Monday, October 28, 2013

5 Steps to Writing a Killer Book Description

I love to repost blog pieces that resonate with me. They're worth another look! With National Novel Writing Month about to descend on the writing community, I thought this piece might be useful for those already thinking about how to describe their WIP. Enjoy this great post from Clive West!---Mary Ann

When I put our first few books up for publication, I admit that I was totally befuddled by all the boxes and fields that I had to complete. I'll also freely admit that I was glad when I finally got to the last one and was in the enviable position of being able to click the sirenius 'Submit' button. I was so relieved when I saw the books become available - that's it, I told myself.

But, of course, it's not so.
Your book may seem like the best thing since sliced bread ...
There are thousands of new books being uploaded every day and each will sink or swim depending upon a number of factors, only one of which being the relative merit of the material. Putting it plainly, if you don't do the absolute best that you can for each of your offerings, your books will plumb the oceanic depths, providing reading material for only those condemned to an eternity in Davy Jones' Locker.

Having spent many years being in charge of marketing and recruitment for an employment agency and also having written a book on taking charge of your job interviews, I decided to put my knowledge and experience into producing a simple five-step process for writing a killer 'product description' involving a similar system to that which I've successfully used to land jobs for both myself and others.

This is an all-purpose solution which you can apply to just about any book you care to mention.

This is one line which stands alone and it needs to capture both the essence of the book and the imagination of the reader. Movie companies have been wise to this for years with such memorable quotes as:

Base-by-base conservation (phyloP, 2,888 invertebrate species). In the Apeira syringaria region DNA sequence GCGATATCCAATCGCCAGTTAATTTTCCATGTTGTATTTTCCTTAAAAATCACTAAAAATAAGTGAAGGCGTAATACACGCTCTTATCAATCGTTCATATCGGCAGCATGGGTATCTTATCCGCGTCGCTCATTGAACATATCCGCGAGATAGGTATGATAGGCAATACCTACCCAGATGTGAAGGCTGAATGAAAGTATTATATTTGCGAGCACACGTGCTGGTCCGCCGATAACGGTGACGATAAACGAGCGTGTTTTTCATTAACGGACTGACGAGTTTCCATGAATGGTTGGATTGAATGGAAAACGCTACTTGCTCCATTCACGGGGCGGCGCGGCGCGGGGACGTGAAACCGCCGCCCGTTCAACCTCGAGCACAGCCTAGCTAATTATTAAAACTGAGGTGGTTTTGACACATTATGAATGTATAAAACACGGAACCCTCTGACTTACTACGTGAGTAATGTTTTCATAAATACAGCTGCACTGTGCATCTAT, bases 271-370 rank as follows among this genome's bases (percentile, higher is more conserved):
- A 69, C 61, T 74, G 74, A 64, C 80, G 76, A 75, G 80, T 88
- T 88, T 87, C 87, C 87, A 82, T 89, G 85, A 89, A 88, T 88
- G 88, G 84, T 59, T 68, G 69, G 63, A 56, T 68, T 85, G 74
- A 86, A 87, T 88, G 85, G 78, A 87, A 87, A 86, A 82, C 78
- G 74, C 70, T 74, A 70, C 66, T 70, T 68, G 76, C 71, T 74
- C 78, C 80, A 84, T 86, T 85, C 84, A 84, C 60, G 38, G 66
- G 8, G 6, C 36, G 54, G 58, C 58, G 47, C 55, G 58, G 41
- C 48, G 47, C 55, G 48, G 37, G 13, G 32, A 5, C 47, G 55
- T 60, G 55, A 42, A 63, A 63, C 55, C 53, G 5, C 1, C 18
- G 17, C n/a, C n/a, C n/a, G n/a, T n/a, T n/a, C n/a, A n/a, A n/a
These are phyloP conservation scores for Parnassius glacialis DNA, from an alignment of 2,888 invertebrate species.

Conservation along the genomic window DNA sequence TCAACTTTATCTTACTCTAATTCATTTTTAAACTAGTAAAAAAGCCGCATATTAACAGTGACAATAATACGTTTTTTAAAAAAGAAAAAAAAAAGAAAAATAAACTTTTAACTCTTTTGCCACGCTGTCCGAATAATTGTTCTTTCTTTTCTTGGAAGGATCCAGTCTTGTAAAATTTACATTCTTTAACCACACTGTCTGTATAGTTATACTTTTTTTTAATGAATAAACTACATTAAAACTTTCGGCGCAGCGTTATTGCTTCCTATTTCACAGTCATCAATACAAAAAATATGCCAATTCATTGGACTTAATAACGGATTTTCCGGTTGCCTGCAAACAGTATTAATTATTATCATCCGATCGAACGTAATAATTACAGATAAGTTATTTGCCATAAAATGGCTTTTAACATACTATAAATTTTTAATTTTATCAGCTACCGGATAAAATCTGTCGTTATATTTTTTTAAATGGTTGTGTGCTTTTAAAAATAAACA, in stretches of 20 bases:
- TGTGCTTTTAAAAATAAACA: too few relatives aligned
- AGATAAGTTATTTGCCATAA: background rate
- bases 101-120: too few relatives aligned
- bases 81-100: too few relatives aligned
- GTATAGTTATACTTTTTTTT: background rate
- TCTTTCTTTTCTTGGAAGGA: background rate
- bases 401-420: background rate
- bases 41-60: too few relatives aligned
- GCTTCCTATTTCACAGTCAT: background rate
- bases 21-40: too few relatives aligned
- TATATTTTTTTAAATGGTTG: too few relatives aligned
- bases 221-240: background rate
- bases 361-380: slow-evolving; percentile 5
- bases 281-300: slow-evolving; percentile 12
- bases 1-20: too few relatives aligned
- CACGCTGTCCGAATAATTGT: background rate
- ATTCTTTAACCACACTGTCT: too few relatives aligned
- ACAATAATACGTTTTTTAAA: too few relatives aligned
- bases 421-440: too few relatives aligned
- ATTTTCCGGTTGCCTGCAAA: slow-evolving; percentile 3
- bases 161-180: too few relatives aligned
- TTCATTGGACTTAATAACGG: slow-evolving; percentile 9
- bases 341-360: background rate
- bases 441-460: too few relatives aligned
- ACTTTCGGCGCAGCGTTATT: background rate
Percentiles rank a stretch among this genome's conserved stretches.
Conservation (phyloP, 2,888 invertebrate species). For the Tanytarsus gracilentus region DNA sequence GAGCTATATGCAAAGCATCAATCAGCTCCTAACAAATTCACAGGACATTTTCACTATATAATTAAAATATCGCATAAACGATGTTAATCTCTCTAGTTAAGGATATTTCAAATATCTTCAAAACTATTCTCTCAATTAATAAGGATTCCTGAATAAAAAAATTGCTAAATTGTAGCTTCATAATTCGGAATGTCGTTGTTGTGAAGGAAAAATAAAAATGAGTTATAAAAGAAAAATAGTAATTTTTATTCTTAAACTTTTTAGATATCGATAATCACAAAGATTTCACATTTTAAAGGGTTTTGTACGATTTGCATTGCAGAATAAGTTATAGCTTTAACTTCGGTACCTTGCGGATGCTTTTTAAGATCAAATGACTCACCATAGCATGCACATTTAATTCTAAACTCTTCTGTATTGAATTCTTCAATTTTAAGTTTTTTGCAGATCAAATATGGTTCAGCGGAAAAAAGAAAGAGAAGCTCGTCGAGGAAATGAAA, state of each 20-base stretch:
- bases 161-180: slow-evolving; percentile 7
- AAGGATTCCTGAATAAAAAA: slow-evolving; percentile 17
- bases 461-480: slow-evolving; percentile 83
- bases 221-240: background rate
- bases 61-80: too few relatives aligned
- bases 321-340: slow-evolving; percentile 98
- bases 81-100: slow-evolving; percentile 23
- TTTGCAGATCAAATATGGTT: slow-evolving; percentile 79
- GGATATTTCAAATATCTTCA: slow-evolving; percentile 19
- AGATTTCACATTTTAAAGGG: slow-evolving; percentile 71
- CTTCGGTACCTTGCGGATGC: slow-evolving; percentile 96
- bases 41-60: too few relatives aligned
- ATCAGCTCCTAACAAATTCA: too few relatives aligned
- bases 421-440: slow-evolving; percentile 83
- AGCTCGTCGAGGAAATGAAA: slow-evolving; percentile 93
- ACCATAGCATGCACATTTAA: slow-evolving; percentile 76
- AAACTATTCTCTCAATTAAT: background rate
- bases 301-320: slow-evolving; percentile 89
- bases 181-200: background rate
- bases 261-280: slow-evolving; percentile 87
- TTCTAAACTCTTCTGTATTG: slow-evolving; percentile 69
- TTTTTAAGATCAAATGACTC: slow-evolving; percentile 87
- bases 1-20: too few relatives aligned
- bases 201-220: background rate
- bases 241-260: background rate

• Alien: "In space no-one can hear you scream"
  • ET: "He is afraid. He is totally alone. He is 3 million light years from home."
  • Titanic: "Collide with destiny"
  • The Addams Family: "Weird is relative"
  • A Fish Called Wanda: "A tale of murder, lust, greed, revenge, and seafood."
That's a fairly eclectic bunch - hopefully it should give you some good ideas.

What's the book about?
Remember those long-forgotten days when buying something new to read meant letting your eyes meander along the crammed shelves of a bookstore? If you didn't have a specific title or author in mind, what was your buying process? I’m guessing that it was to spot the cover and then read the blurb, wasn't it? Only after that had appealed to you did you look at page one. Therefore, the 'Look Within' feature is not going to be engaged by your readers if your blurb doesn't strike home. This means that you need to write a brief and enticing summary of what the book's about without resorting to:

  • Hyperbole
  • Bragging
  • Lying
  • Giving the plot away
Something specific about the book

You've probably covered the majority of it in the previous element but here you need to come up with something which your book has that others might not have such as its setting, protagonists, time period, adherence to fact etc. It's important that you create a uniqueness about your writing but without making it sound too far removed from the mainstream.
Why would someone want it?

Put yourself in the shoes of the potential buyer - why would they want your particular book? Here's where you get to use words such as 'powerful', 'gripping', 'captivating', 'charming', 'romantic' etc. Don't over-egg the pudding - keep it brief and limit it to just one sentence if you can. Less is more as they say.
A call to action

The final part of your winning description is to include some instruction to the reader to make the purchase. This needs to be subtle but no too subtle. For example, things like 'Buy it now' are best reserved for auctions. Far better is something such as:
  • On offer this month for a reduced price
  • Buy a copy and get a free sneak preview of ...
  • For a short time only, free e-autograph and dedication
  • Register your copy and get entered into a prize draw
The psychology for dealing with readers when writing a description is this.

  1. Pique their interest.
  2. Reassure them that they're on the right track with your book.
  3. Focus them on your book
  4. Make them see why they want THIS book
  5. Get them to go and buy it!
... which is why the order you put the elements in is significant.

Happy selling.

Clive West has written 4 books as well as being a director of publishing company, Any Subject Books. Before that he ran an employment agency for professional workers and, based on his many years of experience, he has written a book about taking charge of your job interviews called Job Interview Success - How To Get Hired.

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